All organisms face competition from others, which drives the evolution of strategies to fight back and/or resist their weapons of attack. Bacteria are no exception to this rule. They possess a diverse array of weapons to kill other bacteria including the production of secreted antibiotics, direct injection of toxins into competitor cells, carrying viruses (bacteriophage) that they can release to infect competitors, and even deliberate provocation of our immune system to clear more susceptible competitors. The antibiotics that we use to treat bacterial infections were in fact isolated from other microbes. In this case we see the critical importance of understanding the evolution of bacterial attack and defence strategies in order to combat the evolution of antibiotic resistance.
Work in my lab focuses on the ecology and evolution of these attack and defence strategies in bacteria to unravel why bacteria use particular mechanisms of attack and defence and the consequences of these strategies for their communities. We take a multidisciplinary approach to these problems, using a combination of mathematical models, experiments, and statistical analysis of large-scale bioinformatic and epidemiological datasets. Some current projects are:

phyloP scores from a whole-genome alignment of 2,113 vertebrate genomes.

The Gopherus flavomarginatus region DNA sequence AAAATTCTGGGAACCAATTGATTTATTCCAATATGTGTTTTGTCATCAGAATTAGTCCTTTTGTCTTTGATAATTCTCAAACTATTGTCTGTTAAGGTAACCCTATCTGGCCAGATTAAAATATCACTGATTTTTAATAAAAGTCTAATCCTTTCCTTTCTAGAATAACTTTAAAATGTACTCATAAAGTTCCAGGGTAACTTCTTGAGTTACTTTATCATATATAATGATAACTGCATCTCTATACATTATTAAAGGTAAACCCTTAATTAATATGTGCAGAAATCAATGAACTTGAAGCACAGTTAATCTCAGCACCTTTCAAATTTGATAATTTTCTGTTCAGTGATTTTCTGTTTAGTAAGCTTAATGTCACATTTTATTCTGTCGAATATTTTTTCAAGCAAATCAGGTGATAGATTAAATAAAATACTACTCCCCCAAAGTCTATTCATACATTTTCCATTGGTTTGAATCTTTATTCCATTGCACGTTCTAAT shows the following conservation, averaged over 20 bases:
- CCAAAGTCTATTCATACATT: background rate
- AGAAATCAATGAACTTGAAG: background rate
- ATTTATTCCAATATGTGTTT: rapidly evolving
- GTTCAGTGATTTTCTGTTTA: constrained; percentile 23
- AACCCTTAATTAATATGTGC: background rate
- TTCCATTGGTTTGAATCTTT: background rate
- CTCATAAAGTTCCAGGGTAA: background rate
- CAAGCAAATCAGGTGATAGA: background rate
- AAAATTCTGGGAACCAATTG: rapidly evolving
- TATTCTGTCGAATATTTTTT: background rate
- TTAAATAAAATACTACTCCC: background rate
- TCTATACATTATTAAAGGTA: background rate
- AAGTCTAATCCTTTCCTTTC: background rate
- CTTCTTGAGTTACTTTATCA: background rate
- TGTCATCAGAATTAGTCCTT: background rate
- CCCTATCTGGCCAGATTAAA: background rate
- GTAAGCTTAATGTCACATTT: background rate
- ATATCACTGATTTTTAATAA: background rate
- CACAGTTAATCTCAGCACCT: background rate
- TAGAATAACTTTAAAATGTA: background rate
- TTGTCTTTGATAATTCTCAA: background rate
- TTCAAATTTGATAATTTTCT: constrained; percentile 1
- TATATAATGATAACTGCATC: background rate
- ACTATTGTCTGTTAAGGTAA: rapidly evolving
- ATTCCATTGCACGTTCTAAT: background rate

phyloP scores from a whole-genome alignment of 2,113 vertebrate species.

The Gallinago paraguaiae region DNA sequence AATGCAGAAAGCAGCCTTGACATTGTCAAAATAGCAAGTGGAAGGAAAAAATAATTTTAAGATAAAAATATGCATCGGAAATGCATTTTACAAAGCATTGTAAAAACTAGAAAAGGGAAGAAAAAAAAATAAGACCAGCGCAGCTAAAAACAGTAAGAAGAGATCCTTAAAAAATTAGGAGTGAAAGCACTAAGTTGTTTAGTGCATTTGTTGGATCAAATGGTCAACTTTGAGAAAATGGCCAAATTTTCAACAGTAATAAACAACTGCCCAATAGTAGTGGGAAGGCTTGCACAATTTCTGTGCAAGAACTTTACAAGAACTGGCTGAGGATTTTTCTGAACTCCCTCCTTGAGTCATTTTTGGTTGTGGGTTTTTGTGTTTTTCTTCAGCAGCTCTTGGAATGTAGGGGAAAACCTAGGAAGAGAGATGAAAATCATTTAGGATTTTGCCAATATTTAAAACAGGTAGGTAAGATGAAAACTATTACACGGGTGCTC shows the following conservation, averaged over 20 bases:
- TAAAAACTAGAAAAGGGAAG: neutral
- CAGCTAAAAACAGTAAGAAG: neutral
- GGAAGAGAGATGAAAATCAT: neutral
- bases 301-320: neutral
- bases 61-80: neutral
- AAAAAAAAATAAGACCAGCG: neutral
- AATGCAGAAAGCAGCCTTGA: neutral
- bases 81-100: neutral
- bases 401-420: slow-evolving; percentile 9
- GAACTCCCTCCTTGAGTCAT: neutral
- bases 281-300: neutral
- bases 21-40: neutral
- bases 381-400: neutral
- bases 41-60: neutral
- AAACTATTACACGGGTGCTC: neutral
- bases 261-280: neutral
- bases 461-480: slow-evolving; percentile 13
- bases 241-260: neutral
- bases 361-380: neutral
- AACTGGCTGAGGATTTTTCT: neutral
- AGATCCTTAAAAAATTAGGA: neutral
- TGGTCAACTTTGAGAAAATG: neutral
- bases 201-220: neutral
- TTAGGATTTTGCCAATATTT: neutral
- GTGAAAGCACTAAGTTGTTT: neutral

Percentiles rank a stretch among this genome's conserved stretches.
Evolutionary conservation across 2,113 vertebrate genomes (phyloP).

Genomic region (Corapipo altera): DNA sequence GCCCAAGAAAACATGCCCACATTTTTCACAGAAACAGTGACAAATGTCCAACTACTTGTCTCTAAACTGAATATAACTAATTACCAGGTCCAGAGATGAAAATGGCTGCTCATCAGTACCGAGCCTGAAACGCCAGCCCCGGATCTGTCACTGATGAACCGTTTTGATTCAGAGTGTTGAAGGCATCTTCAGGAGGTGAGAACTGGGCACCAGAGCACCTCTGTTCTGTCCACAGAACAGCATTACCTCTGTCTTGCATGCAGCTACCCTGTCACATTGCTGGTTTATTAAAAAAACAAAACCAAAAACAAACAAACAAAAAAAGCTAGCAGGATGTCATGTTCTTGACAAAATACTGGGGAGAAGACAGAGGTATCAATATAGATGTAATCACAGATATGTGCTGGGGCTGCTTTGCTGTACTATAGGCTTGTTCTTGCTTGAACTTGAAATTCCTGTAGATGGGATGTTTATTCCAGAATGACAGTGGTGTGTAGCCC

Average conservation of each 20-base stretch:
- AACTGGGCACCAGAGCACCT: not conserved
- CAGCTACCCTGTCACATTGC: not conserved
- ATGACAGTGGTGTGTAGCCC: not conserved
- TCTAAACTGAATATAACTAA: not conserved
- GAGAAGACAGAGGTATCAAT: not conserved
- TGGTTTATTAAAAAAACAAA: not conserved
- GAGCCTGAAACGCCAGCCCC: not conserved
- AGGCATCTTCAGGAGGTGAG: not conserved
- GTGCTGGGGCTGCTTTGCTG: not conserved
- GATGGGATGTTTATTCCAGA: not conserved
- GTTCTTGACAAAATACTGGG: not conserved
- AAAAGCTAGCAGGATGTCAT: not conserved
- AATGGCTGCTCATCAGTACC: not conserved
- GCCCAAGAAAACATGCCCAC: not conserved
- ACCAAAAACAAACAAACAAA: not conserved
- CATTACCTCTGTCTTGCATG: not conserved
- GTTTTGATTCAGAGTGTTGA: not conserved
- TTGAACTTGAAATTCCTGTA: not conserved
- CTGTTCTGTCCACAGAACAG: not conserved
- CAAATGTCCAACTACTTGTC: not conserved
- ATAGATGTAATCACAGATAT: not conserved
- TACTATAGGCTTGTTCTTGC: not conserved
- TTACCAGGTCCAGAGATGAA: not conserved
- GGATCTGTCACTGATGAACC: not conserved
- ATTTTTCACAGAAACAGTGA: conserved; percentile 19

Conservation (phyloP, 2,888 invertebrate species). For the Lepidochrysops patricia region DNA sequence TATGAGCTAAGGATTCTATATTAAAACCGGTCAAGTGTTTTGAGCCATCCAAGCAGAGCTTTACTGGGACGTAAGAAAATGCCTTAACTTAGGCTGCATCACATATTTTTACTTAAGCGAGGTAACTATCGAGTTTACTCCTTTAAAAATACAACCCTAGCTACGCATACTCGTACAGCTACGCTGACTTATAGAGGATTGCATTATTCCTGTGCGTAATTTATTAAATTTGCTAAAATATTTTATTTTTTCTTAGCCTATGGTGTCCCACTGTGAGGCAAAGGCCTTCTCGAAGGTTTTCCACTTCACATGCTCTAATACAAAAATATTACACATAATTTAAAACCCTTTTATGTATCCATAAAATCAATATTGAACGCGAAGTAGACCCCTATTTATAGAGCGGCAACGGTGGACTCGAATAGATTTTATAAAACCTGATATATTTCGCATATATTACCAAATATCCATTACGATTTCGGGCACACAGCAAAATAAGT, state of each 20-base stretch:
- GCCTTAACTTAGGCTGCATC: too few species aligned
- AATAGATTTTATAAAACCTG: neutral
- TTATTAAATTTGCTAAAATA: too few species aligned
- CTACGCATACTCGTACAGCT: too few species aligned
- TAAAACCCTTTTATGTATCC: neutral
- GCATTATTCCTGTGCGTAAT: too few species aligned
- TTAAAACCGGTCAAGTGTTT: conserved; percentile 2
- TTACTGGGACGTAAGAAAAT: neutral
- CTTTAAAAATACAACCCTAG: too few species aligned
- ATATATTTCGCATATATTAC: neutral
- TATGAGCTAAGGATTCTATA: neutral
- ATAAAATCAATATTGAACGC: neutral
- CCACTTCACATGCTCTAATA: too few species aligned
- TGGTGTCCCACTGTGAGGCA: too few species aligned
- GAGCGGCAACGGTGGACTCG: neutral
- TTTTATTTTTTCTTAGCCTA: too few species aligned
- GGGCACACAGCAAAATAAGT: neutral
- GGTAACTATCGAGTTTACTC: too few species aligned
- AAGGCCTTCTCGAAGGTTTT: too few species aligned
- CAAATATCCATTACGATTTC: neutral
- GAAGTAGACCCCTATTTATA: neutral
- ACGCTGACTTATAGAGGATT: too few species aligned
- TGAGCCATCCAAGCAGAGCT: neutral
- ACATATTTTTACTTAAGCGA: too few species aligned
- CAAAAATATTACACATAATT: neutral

- How does competition shape the spatial structure of microbial communities? Bacteria live in highly structured communities, where certain species or strains will either be found close together or spatially separated. We are using a combination of mathematical modelling and experiments with the pathogen Vibrio cholerae to understand how the competitive strategies bacteria use affect this spatial organisation of their communities, and how this in turn affects community stability and future social evolution.
- What determines the rate of emergence of antibiotic resistance? While bacteria appear to inevitably evolve resistance to any antibiotics we use to kill them, how quickly this happens varies hugely across antibiotics and bacterial species. We are using mathematical and statistical modelling of large scale clinical and epidemiological datasets to understand why resistance evolution is sometimes quick and others slow, and also trying to identify sequences of antibiotic treatments that minimise total resistance evolution.
- How will bacteria evolve in response to manipulation of the microbiome? Modifying to composition of the beneficial bacteria that live inside us – our ‘microbiome’ – offers great promise in allowing us to fight infections by introducing competitors to repel pathogens. However, will pathogens evolve to resist these treatments just like they have for antibiotics? We are using a combination of mathematical modelling and bioinformatic analysis to help predict and counteract the mechanisms pathogens could use to resist these treatments.